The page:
Crops are burning

‘Hard times create strong men, strong men create good times, good times create weak men, and weak men create hard times’ said former US Marine and bodyguard to the Saudi Royal family, G. Michael Hopf.

Unfortunately, it appears Australia is just about at the end of this cycle.

On Tuesday this week, Dino Boratto, the owner of Boratto Farms in Victoria was forced to destroy a crop of bunched spinach worth $20,000.

Mr Boratto says that his decision to destroy the crops was a product of how he ‘can’t get workers’ to pick them.

He cannot get workers from overseas because of the outbreak of COVID-19 and he ‘can’t find Aussies’ because ‘no one wants to work in the farming industry’ and ‘the people of today don’t want to work hard’ – even though Mr Boratto pays far above minimum wage at a rate of $23 an hour.  

As a result, he fears he will ‘lose a million dollars’ and have to ‘reduce production by 50 per cent’ even though he ‘could grow three times the size in one year without blinking, but I just don’t have the staff.’

And this problem is not going away.

A report by Ernst and Young predicts that the worker shortage is likely to peak in March next year with more hardship to come if the international border reopening is deferred past March 21.

It also forecasts a shortage of up to 26,000 workers to pick and pack fruit and vegetables in Australia over the next six months.

How can Australia have a shortage of workers when there are now 399,721 Australians aged between 16-24 years of age who are receiving youth allowance unemployment payments – a 52% increase since March?

How can this be when 952,900 Australians aged between 15-24 years of age are now either unemployed (283,500), have simply given up and left the workforce altogether (185,000) or are employed but cannot work the number of hours they would prefer (484,400)?

Why should Mr Boratto have to destroy perfectly good crops due to a lack of workers when 56% of Victorians aged under 35 agreed with the statement: ‘I have either lost my job, had my hours cut, or had my pay cut, or someone I know has, as a result of the lockdown restrictions.’

It sure makes very little sense.

And it is unclear how the government is going to address the situation.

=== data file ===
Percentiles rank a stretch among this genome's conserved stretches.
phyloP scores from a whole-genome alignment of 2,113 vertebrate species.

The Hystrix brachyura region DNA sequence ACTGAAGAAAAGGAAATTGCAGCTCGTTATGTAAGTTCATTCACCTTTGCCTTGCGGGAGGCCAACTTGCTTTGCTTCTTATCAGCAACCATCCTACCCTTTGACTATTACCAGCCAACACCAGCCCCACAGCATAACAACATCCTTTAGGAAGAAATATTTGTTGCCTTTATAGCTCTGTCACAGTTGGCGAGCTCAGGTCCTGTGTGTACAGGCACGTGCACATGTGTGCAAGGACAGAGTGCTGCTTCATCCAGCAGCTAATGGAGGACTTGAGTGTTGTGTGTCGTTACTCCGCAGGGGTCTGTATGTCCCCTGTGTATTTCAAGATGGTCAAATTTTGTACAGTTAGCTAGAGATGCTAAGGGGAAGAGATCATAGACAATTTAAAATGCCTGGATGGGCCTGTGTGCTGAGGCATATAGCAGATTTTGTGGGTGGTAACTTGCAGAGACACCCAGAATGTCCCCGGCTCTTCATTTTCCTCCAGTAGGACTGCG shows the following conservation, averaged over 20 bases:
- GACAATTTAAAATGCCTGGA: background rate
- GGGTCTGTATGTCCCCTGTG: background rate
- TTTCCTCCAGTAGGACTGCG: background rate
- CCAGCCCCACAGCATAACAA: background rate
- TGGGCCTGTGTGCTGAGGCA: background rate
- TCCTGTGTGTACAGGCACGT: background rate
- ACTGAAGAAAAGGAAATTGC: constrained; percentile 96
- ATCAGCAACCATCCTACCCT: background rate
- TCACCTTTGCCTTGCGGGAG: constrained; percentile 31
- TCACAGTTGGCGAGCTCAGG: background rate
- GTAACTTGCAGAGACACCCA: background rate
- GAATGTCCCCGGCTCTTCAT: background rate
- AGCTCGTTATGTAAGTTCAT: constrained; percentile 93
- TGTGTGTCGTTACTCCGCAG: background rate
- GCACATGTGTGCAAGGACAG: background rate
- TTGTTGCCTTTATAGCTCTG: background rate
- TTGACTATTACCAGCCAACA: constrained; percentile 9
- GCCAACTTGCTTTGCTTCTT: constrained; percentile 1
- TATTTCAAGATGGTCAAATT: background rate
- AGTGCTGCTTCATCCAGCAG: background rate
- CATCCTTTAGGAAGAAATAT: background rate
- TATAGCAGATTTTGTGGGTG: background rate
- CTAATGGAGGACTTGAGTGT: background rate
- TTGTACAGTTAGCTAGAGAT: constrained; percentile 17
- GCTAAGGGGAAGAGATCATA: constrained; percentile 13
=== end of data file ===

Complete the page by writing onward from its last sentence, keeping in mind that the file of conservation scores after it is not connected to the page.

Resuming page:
While the government is reopening its Seasonal Worker Program and Pacific Labour Scheme to fill rural and regional job shortages with foreigners, others have different ideas.

Chair of the Parliamentary Committee on Migration and Liberal MP, Julian Leeser, said with far fewer jobs available in industries such as hospitality, following the harvest trail was a good alternative.

‘We have too many people who have seen Berlin before they've seen Bundaberg,’ Mr Leeser said. ‘You get to meet people from overseas ... and bridge the city-country divide.’

In other words, Mr Leeser is proposing that if the 40,000 young Australians who usually take a gap year in England, the United States and Canada went on a ‘working adventure’ on our farms instead ‘it could be a game changer’ for battlers like Mr Boratto and our unemployed youth.  

Leeser also raised the idea of incentivising our youth to take up the opportunity of a ‘working adventure’ by offering HECS/HELP loan discounts for sufficiently undertaking the work.

Labor politician Joel Fitzgibbon shares a similar outlook, conceding that ‘while it’s very good to be looking at how we improve access to foreign labour, it’s even better to be talking about how we get more Australians, given our unemployment rate, into the sector.’

Hear! Hear!

The Committee is expected to deliver its final report by the end of the year. We look forward to it.

Let’s hope the politicians put the interests of Australians first. This country cannot rely on imported labour forever. It is time for our youth to get their hands dirty. And it is time for them to discover the endless opportunities that lie below their feet as they fly off to their European gap years.